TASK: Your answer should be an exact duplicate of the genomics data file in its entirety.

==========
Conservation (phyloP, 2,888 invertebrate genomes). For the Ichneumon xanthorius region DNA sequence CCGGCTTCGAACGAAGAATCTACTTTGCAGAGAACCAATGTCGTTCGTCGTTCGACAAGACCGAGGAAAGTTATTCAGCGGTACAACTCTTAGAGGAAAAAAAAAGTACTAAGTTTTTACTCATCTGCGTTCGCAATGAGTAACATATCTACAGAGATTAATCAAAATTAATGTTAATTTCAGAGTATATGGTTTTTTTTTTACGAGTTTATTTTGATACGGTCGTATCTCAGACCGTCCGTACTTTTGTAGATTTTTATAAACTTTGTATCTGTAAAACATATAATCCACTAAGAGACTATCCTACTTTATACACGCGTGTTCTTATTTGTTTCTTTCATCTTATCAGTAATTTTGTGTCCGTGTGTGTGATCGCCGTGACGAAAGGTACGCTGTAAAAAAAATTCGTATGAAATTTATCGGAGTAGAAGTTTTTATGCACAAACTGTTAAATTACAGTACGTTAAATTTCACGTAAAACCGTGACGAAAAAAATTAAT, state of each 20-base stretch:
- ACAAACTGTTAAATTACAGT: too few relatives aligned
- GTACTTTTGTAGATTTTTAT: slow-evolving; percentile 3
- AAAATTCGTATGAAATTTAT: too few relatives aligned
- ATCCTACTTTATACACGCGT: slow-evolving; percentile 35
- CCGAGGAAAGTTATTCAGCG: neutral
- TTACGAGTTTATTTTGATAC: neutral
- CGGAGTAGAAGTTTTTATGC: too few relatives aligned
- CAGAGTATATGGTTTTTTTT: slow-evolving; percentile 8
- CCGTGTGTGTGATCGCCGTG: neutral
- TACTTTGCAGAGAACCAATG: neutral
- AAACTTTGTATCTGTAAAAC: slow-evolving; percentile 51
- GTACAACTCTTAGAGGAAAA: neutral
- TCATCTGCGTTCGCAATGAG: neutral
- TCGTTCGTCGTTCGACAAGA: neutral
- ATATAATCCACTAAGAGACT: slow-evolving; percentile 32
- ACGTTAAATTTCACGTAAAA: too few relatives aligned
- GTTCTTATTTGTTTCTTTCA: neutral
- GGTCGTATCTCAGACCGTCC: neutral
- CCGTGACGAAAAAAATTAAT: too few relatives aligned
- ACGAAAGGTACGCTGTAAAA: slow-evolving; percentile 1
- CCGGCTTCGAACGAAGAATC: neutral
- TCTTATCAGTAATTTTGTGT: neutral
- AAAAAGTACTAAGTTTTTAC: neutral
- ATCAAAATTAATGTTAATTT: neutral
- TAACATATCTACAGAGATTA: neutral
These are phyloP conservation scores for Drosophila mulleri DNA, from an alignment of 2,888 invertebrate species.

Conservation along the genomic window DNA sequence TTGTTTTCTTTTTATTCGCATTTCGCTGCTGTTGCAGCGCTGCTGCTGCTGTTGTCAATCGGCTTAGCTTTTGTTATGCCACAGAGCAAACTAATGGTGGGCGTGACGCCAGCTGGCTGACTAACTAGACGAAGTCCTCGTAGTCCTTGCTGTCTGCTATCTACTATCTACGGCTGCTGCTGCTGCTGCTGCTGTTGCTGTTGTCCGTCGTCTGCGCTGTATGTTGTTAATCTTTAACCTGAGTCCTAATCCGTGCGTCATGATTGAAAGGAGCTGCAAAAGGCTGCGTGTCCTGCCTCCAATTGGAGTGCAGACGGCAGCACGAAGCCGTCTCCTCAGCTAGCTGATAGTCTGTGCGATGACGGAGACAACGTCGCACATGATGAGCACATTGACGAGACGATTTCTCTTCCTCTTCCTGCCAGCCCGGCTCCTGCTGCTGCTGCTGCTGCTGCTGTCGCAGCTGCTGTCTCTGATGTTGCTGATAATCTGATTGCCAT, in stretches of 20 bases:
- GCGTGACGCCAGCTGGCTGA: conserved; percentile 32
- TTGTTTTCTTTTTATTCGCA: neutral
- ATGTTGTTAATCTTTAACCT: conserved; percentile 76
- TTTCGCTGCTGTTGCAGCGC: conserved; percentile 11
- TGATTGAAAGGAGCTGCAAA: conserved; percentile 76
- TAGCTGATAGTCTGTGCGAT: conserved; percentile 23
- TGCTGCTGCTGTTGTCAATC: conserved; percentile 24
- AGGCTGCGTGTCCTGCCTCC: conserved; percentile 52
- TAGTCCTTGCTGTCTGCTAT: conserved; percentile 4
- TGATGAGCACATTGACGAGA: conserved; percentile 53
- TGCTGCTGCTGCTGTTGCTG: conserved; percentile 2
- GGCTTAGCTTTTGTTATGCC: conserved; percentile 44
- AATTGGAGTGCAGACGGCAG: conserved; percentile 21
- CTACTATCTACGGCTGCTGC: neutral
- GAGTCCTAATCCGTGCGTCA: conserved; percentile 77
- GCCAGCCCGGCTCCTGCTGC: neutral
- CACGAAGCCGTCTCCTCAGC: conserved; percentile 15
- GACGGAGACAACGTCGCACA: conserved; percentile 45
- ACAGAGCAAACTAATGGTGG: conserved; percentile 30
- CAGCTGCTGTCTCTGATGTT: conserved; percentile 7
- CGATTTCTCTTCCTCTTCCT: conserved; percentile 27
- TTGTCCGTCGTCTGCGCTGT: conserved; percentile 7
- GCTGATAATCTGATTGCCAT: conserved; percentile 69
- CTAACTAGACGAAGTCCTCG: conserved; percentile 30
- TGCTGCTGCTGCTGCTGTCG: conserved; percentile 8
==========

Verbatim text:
Conservation (phyloP, 2,888 invertebrate genomes). For the Ichneumon xanthorius region DNA sequence CCGGCTTCGAACGAAGAATCTACTTTGCAGAGAACCAATGTCGTTCGTCGTTCGACAAGACCGAGGAAAGTTATTCAGCGGTACAACTCTTAGAGGAAAAAAAAAGTACTAAGTTTTTACTCATCTGCGTTCGCAATGAGTAACATATCTACAGAGATTAATCAAAATTAATGTTAATTTCAGAGTATATGGTTTTTTTTTTACGAGTTTATTTTGATACGGTCGTATCTCAGACCGTCCGTACTTTTGTAGATTTTTATAAACTTTGTATCTGTAAAACATATAATCCACTAAGAGACTATCCTACTTTATACACGCGTGTTCTTATTTGTTTCTTTCATCTTATCAGTAATTTTGTGTCCGTGTGTGTGATCGCCGTGACGAAAGGTACGCTGTAAAAAAAATTCGTATGAAATTTATCGGAGTAGAAGTTTTTATGCACAAACTGTTAAATTACAGTACGTTAAATTTCACGTAAAACCGTGACGAAAAAAATTAAT, state of each 20-base stretch:
- ACAAACTGTTAAATTACAGT: too few relatives aligned
- GTACTTTTGTAGATTTTTAT: slow-evolving; percentile 3
- AAAATTCGTATGAAATTTAT: too few relatives aligned
- ATCCTACTTTATACACGCGT: slow-evolving; percentile 35
- CCGAGGAAAGTTATTCAGCG: neutral
- TTACGAGTTTATTTTGATAC: neutral
- CGGAGTAGAAGTTTTTATGC: too few relatives aligned
- CAGAGTATATGGTTTTTTTT: slow-evolving; percentile 8
- CCGTGTGTGTGATCGCCGTG: neutral
- TACTTTGCAGAGAACCAATG: neutral
- AAACTTTGTATCTGTAAAAC: slow-evolving; percentile 51
- GTACAACTCTTAGAGGAAAA: neutral
- TCATCTGCGTTCGCAATGAG: neutral
- TCGTTCGTCGTTCGACAAGA: neutral
- ATATAATCCACTAAGAGACT: slow-evolving; percentile 32
- ACGTTAAATTTCACGTAAAA: too few relatives aligned
- GTTCTTATTTGTTTCTTTCA: neutral
- GGTCGTATCTCAGACCGTCC: neutral
- CCGTGACGAAAAAAATTAAT: too few relatives aligned
- ACGAAAGGTACGCTGTAAAA: slow-evolving; percentile 1
- CCGGCTTCGAACGAAGAATC: neutral
- TCTTATCAGTAATTTTGTGT: neutral
- AAAAAGTACTAAGTTTTTAC: neutral
- ATCAAAATTAATGTTAATTT: neutral
- TAACATATCTACAGAGATTA: neutral
These are phyloP conservation scores for Drosophila mulleri DNA, from an alignment of 2,888 invertebrate species.

Conservation along the genomic window DNA sequence TTGTTTTCTTTTTATTCGCATTTCGCTGCTGTTGCAGCGCTGCTGCTGCTGTTGTCAATCGGCTTAGCTTTTGTTATGCCACAGAGCAAACTAATGGTGGGCGTGACGCCAGCTGGCTGACTAACTAGACGAAGTCCTCGTAGTCCTTGCTGTCTGCTATCTACTATCTACGGCTGCTGCTGCTGCTGCTGCTGTTGCTGTTGTCCGTCGTCTGCGCTGTATGTTGTTAATCTTTAACCTGAGTCCTAATCCGTGCGTCATGATTGAAAGGAGCTGCAAAAGGCTGCGTGTCCTGCCTCCAATTGGAGTGCAGACGGCAGCACGAAGCCGTCTCCTCAGCTAGCTGATAGTCTGTGCGATGACGGAGACAACGTCGCACATGATGAGCACATTGACGAGACGATTTCTCTTCCTCTTCCTGCCAGCCCGGCTCCTGCTGCTGCTGCTGCTGCTGCTGTCGCAGCTGCTGTCTCTGATGTTGCTGATAATCTGATTGCCAT, in stretches of 20 bases:
- GCGTGACGCCAGCTGGCTGA: conserved; percentile 32
- TTGTTTTCTTTTTATTCGCA: neutral
- ATGTTGTTAATCTTTAACCT: conserved; percentile 76
- TTTCGCTGCTGTTGCAGCGC: conserved; percentile 11
- TGATTGAAAGGAGCTGCAAA: conserved; percentile 76
- TAGCTGATAGTCTGTGCGAT: conserved; percentile 23
- TGCTGCTGCTGTTGTCAATC: conserved; percentile 24
- AGGCTGCGTGTCCTGCCTCC: conserved; percentile 52
- TAGTCCTTGCTGTCTGCTAT: conserved; percentile 4
- TGATGAGCACATTGACGAGA: conserved; percentile 53
- TGCTGCTGCTGCTGTTGCTG: conserved; percentile 2
- GGCTTAGCTTTTGTTATGCC: conserved; percentile 44
- AATTGGAGTGCAGACGGCAG: conserved; percentile 21
- CTACTATCTACGGCTGCTGC: neutral
- GAGTCCTAATCCGTGCGTCA: conserved; percentile 77
- GCCAGCCCGGCTCCTGCTGC: neutral
- CACGAAGCCGTCTCCTCAGC: conserved; percentile 15
- GACGGAGACAACGTCGCACA: conserved; percentile 45
- ACAGAGCAAACTAATGGTGG: conserved; percentile 30
- CAGCTGCTGTCTCTGATGTT: conserved; percentile 7
- CGATTTCTCTTCCTCTTCCT: conserved; percentile 27
- TTGTCCGTCGTCTGCGCTGT: conserved; percentile 7
- GCTGATAATCTGATTGCCAT: conserved; percentile 69
- CTAACTAGACGAAGTCCTCG: conserved; percentile 30
- TGCTGCTGCTGCTGCTGTCG: conserved; percentile 8